California’s law requiring background checks on every purchase of ammunition has been a gigantic clusterfark since it took effect back in 2018. Since then, tens of thousands of Californians have been denied the ability to purchase ammunition because of problems with the government’s database of gun owners, while others have had to wait through lengthy delays to simply purchase a box or two of ammunition.
Back in April, a federal judge issued a stay on enforcement of the law, but the Ninth Circuit Court of Appeals quickly overruled the lower court, and the law remains in effect for the time being, though the case (known as Rhode vs. Becerra) is still actively being litigated. On Monday, a coalition of 16 attorneys general, all of them Democrats, filed a friend of the court brief arguing that the California law is constitutional and urged the court to permanently vacate the district court’s injunction.
If you live in Illinois, Connecticut, Delaware, the District of Columbia, Hawaii, Maryland, Massachusetts, Michigan, New Jersey, New Mexico, New York, Oregon, Pennsylvania, Rhode Island, Virginia, or Washington you should know that your attorney general has given the green light for your state legislature to implement California-style ammunition control if they want.
First, the amici States object to the district court’s conclusion that the Second Amendment constrained California’s ability to enact the ammunition regulations at issue here. As the Supreme Court has recognized, the Second Amendment allows States to address the harmful effects of gun violence through new regulations. And California’s ammunition regulations—which are similar to numerous laws across the country—are an appropriate exercise of that prerogative.
Second, the amici States disagree with the district court’s apparent view that California’s interests in public safety and crime prevention cannot be substantiated by the types of evidence presented here. On the contrary, it is settled that States may support their interests in public safety and crime prevention with a wide range of evidence, including social science studies and legislative findings.
First off, there’s no other state in the country that requires background checks on ammunition sales, though the requirement was part of the SAFE Act signed into law in New York in 2013. The New York State Police never figured out how to actually conduct the background checks, however, and in 2015 Gov. Andrew Cuomo suspended the requirement due to the failure of his administration to find a way to implement the law.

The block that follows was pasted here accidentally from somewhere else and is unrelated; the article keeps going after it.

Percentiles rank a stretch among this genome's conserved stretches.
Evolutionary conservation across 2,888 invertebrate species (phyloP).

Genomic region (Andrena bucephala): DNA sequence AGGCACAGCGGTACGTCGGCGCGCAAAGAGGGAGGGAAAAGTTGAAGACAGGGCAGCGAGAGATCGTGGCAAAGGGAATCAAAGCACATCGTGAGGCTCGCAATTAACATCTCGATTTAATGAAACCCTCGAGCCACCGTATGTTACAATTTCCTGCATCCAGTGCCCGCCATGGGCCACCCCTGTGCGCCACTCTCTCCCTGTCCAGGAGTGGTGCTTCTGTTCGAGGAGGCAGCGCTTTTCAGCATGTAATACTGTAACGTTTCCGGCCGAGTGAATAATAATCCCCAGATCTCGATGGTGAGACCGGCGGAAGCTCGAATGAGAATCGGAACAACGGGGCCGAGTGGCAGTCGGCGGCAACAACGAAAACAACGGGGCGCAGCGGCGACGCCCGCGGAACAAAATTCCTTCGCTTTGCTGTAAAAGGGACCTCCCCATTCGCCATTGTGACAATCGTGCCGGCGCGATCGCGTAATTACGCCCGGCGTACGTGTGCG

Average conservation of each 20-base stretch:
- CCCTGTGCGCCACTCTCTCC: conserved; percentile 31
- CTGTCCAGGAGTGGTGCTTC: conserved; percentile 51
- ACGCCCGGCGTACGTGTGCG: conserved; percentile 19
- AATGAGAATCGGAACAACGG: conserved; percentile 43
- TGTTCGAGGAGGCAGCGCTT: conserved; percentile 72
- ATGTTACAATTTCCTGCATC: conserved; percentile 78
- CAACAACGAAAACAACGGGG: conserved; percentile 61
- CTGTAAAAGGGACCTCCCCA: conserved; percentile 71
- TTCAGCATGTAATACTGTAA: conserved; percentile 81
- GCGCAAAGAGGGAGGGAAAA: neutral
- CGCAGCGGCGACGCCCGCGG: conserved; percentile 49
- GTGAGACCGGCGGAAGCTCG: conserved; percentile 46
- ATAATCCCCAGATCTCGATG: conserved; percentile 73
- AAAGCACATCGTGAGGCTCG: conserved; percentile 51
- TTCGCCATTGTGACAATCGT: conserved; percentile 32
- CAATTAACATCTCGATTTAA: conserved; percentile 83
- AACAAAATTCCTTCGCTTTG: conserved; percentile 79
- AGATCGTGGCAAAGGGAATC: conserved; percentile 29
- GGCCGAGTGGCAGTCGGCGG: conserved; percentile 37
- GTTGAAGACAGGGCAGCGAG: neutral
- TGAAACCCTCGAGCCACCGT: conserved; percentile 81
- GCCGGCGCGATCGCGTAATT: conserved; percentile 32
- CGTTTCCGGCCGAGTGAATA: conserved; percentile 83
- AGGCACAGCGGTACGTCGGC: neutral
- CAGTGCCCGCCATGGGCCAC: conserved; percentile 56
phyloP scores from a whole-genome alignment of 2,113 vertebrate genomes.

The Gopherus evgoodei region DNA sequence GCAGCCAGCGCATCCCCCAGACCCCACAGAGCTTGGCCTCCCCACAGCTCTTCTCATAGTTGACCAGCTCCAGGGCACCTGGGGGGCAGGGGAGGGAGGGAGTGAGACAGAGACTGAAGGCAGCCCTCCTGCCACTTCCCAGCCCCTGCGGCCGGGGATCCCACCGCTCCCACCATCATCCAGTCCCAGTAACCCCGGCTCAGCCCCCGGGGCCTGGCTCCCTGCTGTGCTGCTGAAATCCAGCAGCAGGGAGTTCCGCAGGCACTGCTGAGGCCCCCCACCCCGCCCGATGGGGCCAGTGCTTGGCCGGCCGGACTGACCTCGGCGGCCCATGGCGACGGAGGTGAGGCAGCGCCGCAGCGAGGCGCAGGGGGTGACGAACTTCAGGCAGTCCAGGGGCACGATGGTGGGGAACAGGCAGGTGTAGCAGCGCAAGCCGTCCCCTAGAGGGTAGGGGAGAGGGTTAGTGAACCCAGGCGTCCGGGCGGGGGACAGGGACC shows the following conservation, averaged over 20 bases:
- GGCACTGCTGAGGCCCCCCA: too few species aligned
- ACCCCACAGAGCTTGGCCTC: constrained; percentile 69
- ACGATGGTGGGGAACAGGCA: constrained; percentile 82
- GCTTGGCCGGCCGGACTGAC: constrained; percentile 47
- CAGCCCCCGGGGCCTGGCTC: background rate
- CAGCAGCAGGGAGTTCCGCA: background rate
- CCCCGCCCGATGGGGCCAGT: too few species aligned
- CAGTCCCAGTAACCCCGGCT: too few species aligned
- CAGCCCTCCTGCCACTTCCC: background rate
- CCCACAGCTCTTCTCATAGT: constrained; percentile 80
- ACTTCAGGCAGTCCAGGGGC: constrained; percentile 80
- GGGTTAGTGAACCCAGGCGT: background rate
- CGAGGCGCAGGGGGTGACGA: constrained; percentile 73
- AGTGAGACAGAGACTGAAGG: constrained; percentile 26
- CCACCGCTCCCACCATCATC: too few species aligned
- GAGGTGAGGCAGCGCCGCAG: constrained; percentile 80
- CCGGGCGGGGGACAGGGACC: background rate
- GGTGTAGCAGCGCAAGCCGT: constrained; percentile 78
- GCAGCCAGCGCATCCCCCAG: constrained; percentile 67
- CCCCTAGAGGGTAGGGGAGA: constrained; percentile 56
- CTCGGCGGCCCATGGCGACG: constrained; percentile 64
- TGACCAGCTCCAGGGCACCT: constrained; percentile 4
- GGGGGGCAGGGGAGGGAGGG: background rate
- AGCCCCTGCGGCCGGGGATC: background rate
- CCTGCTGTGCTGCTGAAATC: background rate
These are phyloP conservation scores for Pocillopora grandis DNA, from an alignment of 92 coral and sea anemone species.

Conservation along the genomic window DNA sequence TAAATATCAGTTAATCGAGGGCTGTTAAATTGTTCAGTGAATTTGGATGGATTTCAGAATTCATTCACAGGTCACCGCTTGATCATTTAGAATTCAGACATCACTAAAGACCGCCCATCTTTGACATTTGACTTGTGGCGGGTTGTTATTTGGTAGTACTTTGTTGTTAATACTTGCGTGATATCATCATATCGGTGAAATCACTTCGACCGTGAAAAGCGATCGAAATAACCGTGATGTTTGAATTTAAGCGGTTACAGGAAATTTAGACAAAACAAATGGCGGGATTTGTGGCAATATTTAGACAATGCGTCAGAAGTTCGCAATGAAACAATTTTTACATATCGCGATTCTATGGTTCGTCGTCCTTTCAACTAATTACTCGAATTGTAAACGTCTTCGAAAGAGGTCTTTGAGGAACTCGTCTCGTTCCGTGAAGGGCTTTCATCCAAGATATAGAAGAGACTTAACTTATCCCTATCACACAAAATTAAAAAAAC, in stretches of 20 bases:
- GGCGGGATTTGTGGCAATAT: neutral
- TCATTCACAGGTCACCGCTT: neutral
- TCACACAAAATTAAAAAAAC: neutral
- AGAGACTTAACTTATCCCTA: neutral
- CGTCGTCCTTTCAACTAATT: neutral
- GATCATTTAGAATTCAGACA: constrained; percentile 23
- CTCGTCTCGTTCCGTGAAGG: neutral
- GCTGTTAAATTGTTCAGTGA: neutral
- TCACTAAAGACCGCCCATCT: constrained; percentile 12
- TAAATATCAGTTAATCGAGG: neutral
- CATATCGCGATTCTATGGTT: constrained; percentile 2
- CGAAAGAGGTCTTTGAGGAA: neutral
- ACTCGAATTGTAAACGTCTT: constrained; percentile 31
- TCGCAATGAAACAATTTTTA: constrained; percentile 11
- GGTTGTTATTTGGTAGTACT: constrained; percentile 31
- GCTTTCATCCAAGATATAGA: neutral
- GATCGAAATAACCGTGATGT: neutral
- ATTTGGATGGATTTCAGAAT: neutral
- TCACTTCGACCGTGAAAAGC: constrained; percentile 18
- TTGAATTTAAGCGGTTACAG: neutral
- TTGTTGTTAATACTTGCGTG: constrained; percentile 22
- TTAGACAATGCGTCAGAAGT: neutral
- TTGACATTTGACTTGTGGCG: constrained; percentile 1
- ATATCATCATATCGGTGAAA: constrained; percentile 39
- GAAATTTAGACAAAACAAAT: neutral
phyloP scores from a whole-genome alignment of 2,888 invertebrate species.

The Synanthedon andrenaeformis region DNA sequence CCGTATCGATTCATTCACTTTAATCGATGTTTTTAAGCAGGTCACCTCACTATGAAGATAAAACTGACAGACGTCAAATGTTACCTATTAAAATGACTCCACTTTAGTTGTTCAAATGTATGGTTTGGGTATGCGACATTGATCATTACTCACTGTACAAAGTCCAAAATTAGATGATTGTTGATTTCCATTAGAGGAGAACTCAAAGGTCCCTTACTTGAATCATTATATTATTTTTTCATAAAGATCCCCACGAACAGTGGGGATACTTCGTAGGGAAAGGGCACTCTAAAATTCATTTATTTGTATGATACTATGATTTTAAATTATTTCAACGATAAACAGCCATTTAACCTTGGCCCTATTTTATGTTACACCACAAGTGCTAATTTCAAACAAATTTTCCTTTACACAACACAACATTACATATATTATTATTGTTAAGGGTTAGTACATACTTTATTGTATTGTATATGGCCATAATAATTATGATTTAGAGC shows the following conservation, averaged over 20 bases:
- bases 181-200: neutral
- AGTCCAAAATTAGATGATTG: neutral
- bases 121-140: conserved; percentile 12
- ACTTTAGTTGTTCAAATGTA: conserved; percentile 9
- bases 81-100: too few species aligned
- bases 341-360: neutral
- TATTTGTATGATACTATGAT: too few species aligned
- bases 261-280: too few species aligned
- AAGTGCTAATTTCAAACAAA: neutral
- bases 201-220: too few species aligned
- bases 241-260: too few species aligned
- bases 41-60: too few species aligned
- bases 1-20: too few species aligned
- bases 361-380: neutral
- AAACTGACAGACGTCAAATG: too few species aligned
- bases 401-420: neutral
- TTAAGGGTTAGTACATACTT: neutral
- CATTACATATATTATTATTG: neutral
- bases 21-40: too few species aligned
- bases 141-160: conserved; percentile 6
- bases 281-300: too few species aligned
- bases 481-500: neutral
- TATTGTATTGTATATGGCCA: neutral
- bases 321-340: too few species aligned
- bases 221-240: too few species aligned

The AG’s brief ignores New York’s failure and tries instead to point to laws in several states that they claim bear a strong resemblance to the law being challenged in California.
Relevant here, a number of States have also extended background checks or similar requirements to ammunition sales within their jurisdictions. Indeed, four States in addition to California require some form of background check to purchase ammunition. Connecticut, Illinois, Massachusetts, and New Jersey currently require that individuals possess a license or firearms identification card—which requires passing a background check—before purchasing ammunition.
The District of Columbia also imposes restrictions on ammunition sales; District residents may only purchase ammunition if they are listed as a registered owner of a firearm of the same caliber or gauge as the ammunition they seek to purchase. D.C. Code Ann. §§ 7-2505.02(d), 7-2506.01. Nonresidents seeking to purchase ammunition must demonstrate that they lawfully possess a firearm of the same caliber or gauge. Id. § 7-2505.02(d). And like California, the District also requires all ammunition sales to be conducted in-person.
None of the states mentioned by the AG’s require background checks to be performed before every ammunition purchase, and none of them prohibit ammunition purchased out-of-state from being brought back home by legal gun owners. In fact, if that’s the law in Washington, D.C., no gun owner in the city would be able to purchase ammunition, because there are zero gun stores in the District. It’s laughable that the anti-gun attorneys general are citing a law that is utterly unenforceable in their quest to have California’s ammunition background check law declared constitutional.
If you’re a Second Amendment legal nerd, be sure to read the entire brief. And if you live in one of these 16 states with AG’s backing California’s asinine infringement on the right to keep and bear arms, you better contact your lawmakers now and urge them to reject any attempt to impose California-style ammunition purchase restrictions, even if your attorney general has given the go-ahead.